“Gibson, can we go for a walk?” Sergeant Evans waved in such a way to indicate that wasn’t an option.
Gibson nodded, “Yes Sergeant.” She then followed him outside
Evans started walking and made a few inane comments about the weather while they walked out of the camp and made their way into the rubble and he got to the point, “How old are you Gibson?”
“Sergeant?” Gibson paused, “I’m nineteen.”
“What year were you born?”
Gibson paused a moment screwed up her face while trying to count back.
Shaking his head, Evans said, “How old are you actually?”
“Sixteen sergeant,” Gibson looked down in defeat, “Don’t send me home Sergeant. I can’t go home.”
“You shouldn’t be here kid. You’re too young for it,” Evans kicked a broken piece of concrete, “You should be back with your family.”
“They hated me there Sergeant. You ever notice how I never receive letters from home and never send them?” Gibson looked west, as if the Western Desert were just over the horizon, “My parents are both smart. They’re both educated. I’m not. Failed every class I ever did. My father…” Gibson looked down, “Hit me. Beat me. I can’t go home Sergeant. And if they find out I’ve been fighting for Ethslin…”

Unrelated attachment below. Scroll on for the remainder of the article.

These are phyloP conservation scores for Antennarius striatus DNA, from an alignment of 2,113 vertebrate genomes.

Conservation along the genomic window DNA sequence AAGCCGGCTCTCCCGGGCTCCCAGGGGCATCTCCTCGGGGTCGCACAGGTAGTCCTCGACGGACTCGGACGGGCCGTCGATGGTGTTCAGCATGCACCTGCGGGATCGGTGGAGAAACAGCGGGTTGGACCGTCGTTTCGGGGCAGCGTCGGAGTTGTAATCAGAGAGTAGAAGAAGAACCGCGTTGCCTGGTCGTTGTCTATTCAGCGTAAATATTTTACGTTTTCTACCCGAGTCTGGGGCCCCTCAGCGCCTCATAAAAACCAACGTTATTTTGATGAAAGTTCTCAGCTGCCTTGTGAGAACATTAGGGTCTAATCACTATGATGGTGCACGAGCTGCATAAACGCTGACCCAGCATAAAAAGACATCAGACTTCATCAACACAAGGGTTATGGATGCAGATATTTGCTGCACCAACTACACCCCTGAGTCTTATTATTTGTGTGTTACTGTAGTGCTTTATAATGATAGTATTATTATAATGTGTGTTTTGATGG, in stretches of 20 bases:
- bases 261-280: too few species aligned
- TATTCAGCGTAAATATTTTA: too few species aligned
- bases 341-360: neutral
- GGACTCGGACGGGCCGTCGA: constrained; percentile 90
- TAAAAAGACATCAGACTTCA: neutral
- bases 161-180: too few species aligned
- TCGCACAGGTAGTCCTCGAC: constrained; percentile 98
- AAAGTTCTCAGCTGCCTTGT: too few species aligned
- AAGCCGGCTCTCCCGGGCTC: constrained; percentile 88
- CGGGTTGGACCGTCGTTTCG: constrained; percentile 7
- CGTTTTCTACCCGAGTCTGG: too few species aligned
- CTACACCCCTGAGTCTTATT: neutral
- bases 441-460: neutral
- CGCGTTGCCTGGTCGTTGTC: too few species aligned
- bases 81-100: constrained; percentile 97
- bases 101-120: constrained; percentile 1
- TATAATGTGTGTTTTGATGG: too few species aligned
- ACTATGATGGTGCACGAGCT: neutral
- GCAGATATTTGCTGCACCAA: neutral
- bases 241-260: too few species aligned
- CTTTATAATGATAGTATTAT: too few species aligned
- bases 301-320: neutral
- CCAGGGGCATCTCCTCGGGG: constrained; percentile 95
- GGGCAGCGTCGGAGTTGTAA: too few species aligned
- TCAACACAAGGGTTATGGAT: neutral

“Why wouldn’t they want you fighting for our country?”
“They’re patriots. They want a free Western Desert. I’m sure Lance Corporal McGilligan could tell you about it. It’s a big movement. When my parents found out that I was keeping newspaper clippings… About you Sergeant. I said I wanted to marry someone like you Sergeant. A hero. A good father… They hit me. Nearly killed me. Mother said I was to marry a good patriot. They ‘arranged’ something for the next day. Said that he’d make a ‘proper’ woman out of me. I snuck out and ran for the next train. Hopped on board and left. If I go back there, at best I’m gonna be dead Sergeant.”
“So you’re nineteen Gibson… That your real name kid?”
“It is now Sergeant,” She smiled, “Bessie Gibson, proud Ethslin soldier. Born in 1309. I choose my family from here on out.”
“Very Well Bessie. When all this is over, I hope you find your family.”
“I already have Sergeant. Now, is that all you need to know Sergeant?”
“We’re good Bessie,” Sergeant Evans pointed back to the tent, “Now do you want to go get wasted with the 351st kid?”
“Get drunk with my dad?”
“I’m your dad Private?”
“I’ll see you tonight dad,” Gibson did an about face and went back to the tent.